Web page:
It Takes One to Know One

It takes one to know one.

Eternal wisdom

I was in a cafe today listening to a group behind me gossiping about, reacting to and judging various people in their lives, as well as social figures. Some funny stuff. Some ugly stuff. But one thing was clear — they were simply, actually just describing themselves.

It isn’t a new epiphany that this happens, but as I grow, it becomes clearer and clearer: There’s no separation between our perception of others and the reaction going on inside us. It’s the same.

So, in essence:

  • When we condemn another, we’re condemning a part of ourselves.
  • When we ignore another, we’re ignoring a part of ourselves.
  • When we fixate on another, we’re fixating on a facet of ourselves.
  • When we hate our neighbor/enemy, we are hating a part of ourselves.

There’s no way around it. How we react to others is about us. Just the slightest pause and reflection can make this strikingly clear.

Thankfully it works on the flipside as well:

  • When we see God in another, we are seeing the God in us.
  • When we love our neighbor/enemy, we are loving ourselves.
  • When we respectfully handle conflict with others, we are managing conflict in our own mind.

Our realizations of this principle into what I find to be the Eternal Truth that we are all interconnected, and the world around us is a projection of a single Creative Force. There is ultimately no separation in anything, everything.

The gossip I described earlier was clearly squandering the participants’ precious time and energy. It wasn’t healthy. At the same time, it requires a herculean, unrelenting effort to shift our perspective to realize this Truth in all contexts.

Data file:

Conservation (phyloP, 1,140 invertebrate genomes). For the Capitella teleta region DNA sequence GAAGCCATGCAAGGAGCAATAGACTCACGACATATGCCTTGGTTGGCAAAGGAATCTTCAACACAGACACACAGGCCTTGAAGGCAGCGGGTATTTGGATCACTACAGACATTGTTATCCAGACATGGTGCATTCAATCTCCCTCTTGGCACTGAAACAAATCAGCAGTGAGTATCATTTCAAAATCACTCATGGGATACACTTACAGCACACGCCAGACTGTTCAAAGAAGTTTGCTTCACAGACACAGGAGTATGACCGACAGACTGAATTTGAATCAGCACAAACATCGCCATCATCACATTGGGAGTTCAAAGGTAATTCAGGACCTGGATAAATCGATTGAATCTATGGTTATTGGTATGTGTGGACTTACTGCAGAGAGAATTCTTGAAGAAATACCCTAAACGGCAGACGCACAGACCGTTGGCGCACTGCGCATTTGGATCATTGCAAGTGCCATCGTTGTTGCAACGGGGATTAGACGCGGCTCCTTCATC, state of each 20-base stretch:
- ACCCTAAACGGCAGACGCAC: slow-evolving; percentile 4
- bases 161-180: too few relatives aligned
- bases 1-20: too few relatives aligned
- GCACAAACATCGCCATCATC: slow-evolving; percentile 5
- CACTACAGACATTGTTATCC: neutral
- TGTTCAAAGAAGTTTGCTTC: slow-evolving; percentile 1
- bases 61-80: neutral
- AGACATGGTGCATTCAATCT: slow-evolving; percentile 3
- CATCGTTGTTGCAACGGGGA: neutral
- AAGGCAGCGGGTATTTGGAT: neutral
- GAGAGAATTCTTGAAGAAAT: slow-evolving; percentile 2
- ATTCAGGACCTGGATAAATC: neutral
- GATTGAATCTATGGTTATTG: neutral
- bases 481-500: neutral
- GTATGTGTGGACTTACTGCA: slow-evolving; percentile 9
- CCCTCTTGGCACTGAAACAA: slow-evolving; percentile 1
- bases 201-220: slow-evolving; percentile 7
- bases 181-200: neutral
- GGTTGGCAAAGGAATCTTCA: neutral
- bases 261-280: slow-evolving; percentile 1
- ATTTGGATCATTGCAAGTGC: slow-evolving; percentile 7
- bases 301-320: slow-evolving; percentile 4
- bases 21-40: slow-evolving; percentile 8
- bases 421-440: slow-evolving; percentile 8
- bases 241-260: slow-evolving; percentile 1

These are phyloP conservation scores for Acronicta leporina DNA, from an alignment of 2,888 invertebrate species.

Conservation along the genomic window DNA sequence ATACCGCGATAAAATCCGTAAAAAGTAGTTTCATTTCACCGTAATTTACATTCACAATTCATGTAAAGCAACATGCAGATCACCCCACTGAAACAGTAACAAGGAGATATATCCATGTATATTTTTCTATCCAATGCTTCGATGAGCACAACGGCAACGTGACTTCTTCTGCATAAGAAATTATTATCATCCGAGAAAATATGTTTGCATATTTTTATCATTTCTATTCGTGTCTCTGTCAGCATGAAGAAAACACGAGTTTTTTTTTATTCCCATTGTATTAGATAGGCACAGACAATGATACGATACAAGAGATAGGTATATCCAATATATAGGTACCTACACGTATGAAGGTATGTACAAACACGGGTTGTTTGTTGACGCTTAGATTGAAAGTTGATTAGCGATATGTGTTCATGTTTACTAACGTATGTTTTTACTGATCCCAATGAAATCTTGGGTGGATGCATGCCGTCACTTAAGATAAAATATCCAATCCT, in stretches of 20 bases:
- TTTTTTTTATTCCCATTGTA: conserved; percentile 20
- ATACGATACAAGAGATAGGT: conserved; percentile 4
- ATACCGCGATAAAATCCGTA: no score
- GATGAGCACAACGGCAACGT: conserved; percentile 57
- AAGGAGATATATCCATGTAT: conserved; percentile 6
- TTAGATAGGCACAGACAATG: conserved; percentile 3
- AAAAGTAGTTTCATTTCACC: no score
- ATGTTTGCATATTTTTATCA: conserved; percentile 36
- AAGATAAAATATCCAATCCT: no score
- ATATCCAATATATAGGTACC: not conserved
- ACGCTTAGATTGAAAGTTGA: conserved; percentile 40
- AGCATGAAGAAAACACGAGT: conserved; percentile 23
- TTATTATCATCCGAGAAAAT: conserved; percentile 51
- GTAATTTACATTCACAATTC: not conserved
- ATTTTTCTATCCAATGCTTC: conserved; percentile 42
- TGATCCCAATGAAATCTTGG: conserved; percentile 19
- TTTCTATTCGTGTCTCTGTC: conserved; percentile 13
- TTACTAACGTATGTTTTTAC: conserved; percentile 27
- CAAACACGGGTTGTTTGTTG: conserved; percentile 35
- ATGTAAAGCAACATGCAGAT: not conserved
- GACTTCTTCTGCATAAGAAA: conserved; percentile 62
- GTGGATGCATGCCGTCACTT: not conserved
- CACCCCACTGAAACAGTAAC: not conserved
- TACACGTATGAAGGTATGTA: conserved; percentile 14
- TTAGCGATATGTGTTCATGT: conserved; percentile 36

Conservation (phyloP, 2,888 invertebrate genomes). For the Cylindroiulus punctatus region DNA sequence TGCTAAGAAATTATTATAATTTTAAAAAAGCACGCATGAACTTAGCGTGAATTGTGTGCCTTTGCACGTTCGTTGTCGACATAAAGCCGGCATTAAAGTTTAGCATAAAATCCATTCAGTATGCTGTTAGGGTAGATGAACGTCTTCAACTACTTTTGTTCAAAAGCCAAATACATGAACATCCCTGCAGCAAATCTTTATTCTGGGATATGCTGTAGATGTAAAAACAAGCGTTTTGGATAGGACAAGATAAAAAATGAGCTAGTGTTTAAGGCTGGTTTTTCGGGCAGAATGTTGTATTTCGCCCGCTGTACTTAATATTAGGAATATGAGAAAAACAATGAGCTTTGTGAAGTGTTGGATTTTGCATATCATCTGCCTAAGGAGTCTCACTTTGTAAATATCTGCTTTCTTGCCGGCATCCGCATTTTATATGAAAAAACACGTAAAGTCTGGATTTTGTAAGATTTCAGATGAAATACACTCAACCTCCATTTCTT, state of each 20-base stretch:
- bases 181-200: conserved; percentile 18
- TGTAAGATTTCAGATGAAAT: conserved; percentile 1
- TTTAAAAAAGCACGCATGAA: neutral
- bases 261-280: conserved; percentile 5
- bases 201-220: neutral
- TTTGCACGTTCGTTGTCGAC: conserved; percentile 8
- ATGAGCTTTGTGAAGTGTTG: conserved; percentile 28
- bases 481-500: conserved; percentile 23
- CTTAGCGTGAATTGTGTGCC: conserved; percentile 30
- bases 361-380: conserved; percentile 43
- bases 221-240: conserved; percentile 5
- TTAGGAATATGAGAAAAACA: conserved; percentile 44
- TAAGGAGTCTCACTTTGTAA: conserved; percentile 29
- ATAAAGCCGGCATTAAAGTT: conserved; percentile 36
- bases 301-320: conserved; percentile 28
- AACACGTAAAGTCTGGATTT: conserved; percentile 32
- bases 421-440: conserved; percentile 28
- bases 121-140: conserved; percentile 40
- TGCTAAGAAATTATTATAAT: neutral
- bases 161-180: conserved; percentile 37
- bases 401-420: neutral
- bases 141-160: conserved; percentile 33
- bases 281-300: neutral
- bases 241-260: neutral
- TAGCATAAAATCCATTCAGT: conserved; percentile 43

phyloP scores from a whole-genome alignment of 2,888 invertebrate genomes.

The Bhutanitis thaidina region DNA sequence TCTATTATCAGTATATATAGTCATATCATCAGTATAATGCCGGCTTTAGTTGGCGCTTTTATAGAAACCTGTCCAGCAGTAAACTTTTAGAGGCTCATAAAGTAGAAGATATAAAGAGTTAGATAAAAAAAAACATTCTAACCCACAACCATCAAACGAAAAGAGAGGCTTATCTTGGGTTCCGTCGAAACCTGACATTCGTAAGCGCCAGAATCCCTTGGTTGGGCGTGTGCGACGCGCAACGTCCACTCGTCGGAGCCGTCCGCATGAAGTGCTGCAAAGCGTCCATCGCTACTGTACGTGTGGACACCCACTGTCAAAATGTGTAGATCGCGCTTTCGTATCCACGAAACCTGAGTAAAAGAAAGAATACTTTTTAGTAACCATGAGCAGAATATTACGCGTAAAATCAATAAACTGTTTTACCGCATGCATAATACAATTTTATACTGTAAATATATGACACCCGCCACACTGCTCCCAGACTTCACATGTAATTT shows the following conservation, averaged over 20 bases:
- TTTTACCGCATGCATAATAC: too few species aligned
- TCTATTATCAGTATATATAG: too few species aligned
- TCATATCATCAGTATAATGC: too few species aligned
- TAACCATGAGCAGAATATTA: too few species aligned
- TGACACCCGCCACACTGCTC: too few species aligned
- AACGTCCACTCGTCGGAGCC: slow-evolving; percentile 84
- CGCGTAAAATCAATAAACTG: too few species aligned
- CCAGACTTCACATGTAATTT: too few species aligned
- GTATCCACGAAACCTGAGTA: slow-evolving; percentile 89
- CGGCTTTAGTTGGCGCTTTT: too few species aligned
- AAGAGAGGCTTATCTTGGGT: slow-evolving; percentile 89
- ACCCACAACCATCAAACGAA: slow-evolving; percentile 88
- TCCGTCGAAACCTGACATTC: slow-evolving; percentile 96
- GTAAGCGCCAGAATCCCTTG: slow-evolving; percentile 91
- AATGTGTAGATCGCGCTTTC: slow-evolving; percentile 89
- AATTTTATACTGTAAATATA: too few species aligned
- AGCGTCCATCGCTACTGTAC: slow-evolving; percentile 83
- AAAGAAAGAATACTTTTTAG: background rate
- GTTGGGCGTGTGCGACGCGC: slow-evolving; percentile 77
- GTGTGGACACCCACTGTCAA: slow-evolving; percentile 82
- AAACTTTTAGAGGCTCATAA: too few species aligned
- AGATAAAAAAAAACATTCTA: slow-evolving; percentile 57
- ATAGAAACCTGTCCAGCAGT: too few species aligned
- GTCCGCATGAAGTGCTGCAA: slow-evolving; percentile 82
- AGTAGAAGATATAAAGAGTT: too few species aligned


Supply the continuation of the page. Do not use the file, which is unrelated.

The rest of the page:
So this realization, or series of realizations, might not immediately change how we interact with each other. However, as long as we’re clear on some level what’s underlying all of it, we’ll eventually get to a place of realizing non-separation of all things, people, and Consciousness itself. And that will make life so much more beautiful.

Ranjeeth Thunga
Perspective Mapper

2 Comments

  1. Golden!

    I met someone on the street yesterday who said they had a confusing morning. They said they had listened to a teacher speak about how everything we see and experience is us. They said, when you look at a stick for instance, what you are seeing is the light hitting your eyes, and the process of optics and cones, absorbing and translating this light and vibration into a sense-data that is then conceptualized. That conceptualization is the subjective lens of our consciousness. It is how we see everything, through a past-future self-reality.

    So when we see the stick we are really only seeing ourselves through the concept of the stick. We are not actually experiencing the “stick.”

    How do we stay in the present moment of experience instead of the solipsistic conceptualization of past-future suffering?

    Reply
  2. Ranjeeth Thunga (Post author)

    Staying in the present moment, and the Eternal Wisdom, ultimately I find is akin to being solipistic in the sense that everything/everyone resolves into Self.

    This Self should be distinguished from our egoic, individualistic self however. We could use uppercase and lowercase Self/self to help distinguish.

    Whatever we perceive is a facet of Self and can never be other — but far from being a self-centered narcissism is this is the realization of non-separation of Consciousness.

    Thanks so much Golden for comment and please feel free to share more reflection.

    Reply

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